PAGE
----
This week, I will grow up.
Spiritual maturity isn’t something that happens by osmosis. You have to recognize its importance, swallow your pride, and proactively pursue it.
“I’m big,” a child claims at the age of five. “I’m big,” the same child says at age nine. “I’m mature,” the 21-year-old says. “I’m old,” the 45-year-old moans as he looks in the mirror.
Truth be told, we’re all still growing. I haven’t “arrived.” Those of us who think we’ve arrived may be the ones most in need of further journeying.
The apostle Paul observed how people advance over time in matters of spiritual education. “I could not address you as spiritual but as worldly — mere infants in Christ,” he said in 1 Corinthians 3:1,2. “I gave you milk, not solid food, for you were not yet ready for it. Indeed, you are still not ready.”
The writer of Hebrews lived with the same reality, trying to explain certain spiritual truths: “We have much to say about this, but it is hard to explain because you are slow to learn. In fact, though by this time you ought to be teachers, you need someone to teach you the elementary truths of God’s word all over again. You need milk, not solid food!” (Hebrews 5:11,12).
Sense the underlying frustration? Both passages seem to say, “Hurry up and learn!”
In the physical realm, I could eat nothing but Twinkies and effectively stunt my own growth. I can also stunt my growth in matters of the spirit — with ease! When a conflict presents itself, for example, I can rationalize my rage (“I’m right, after all!”) rather than grapple with the biblical principles of mercy, honest dialogue, or accountability.
If I want the richest, fullest possible life and ministry, I must do the hard work of growing up. In Psalm 25, David urged God to keep prodding him into growth. “Show me your ways, O Lord, teach me your paths,” he sang; “guide me in your truth and teach me, for you are God my Savior, and my hope is in you all day long.” David recognized that he had to lay down his pride in order to accept this gift: “He guides the humble in what is right and teaches them his way,” he sang.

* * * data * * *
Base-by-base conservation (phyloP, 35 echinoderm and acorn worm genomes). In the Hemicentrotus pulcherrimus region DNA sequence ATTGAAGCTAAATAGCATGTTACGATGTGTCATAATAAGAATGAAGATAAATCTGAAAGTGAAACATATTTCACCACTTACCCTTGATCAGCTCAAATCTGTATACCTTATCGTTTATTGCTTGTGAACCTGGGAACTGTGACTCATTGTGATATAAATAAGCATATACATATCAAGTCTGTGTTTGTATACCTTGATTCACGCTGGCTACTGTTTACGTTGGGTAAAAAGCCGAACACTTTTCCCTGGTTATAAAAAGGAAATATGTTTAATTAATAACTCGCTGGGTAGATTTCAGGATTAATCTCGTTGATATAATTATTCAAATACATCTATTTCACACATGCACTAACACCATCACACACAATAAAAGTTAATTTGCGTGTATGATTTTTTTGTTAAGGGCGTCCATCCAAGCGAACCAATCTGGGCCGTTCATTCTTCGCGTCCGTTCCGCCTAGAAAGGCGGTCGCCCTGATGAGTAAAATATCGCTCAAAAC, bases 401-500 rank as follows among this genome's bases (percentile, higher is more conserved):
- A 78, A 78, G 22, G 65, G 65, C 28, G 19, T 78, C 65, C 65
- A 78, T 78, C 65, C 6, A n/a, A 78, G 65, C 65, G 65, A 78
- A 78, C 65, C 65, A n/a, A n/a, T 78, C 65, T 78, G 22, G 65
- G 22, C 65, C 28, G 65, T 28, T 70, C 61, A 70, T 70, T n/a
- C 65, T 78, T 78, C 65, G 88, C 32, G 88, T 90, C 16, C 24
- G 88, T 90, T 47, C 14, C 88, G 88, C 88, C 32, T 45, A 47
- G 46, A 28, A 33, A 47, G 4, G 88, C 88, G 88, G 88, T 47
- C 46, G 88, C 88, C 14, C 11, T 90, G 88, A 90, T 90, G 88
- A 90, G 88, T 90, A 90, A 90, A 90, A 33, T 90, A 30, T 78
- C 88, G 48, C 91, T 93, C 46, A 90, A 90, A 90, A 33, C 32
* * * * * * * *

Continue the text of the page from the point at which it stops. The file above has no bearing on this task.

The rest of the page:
But what was David’s objective in this quest for growth? He wanted to thrive. “Who, then, is the man that fears the Lord?” he asked rhetorically. “…He will spend his days in prosperity, and his descendants will inherit the land.” In other words, my spiritual growth — in spite of the pain that the process may entail — will be good for me … and good for my “descendants” — those around me, those I love, those I live and work with, those whose lives will be shaped in part for years to come by the life I live today!
My Prayer for the Next Seven Days… God, don’t let me off easy; keep growing me. Let me become everything you’ve dreamed of me becoming. Amen.
1 Corinthians 13:11
When I was a child, I talked like a child, I thought like a child, I reasoned like a child. When I became a man, I put childish ways behind me.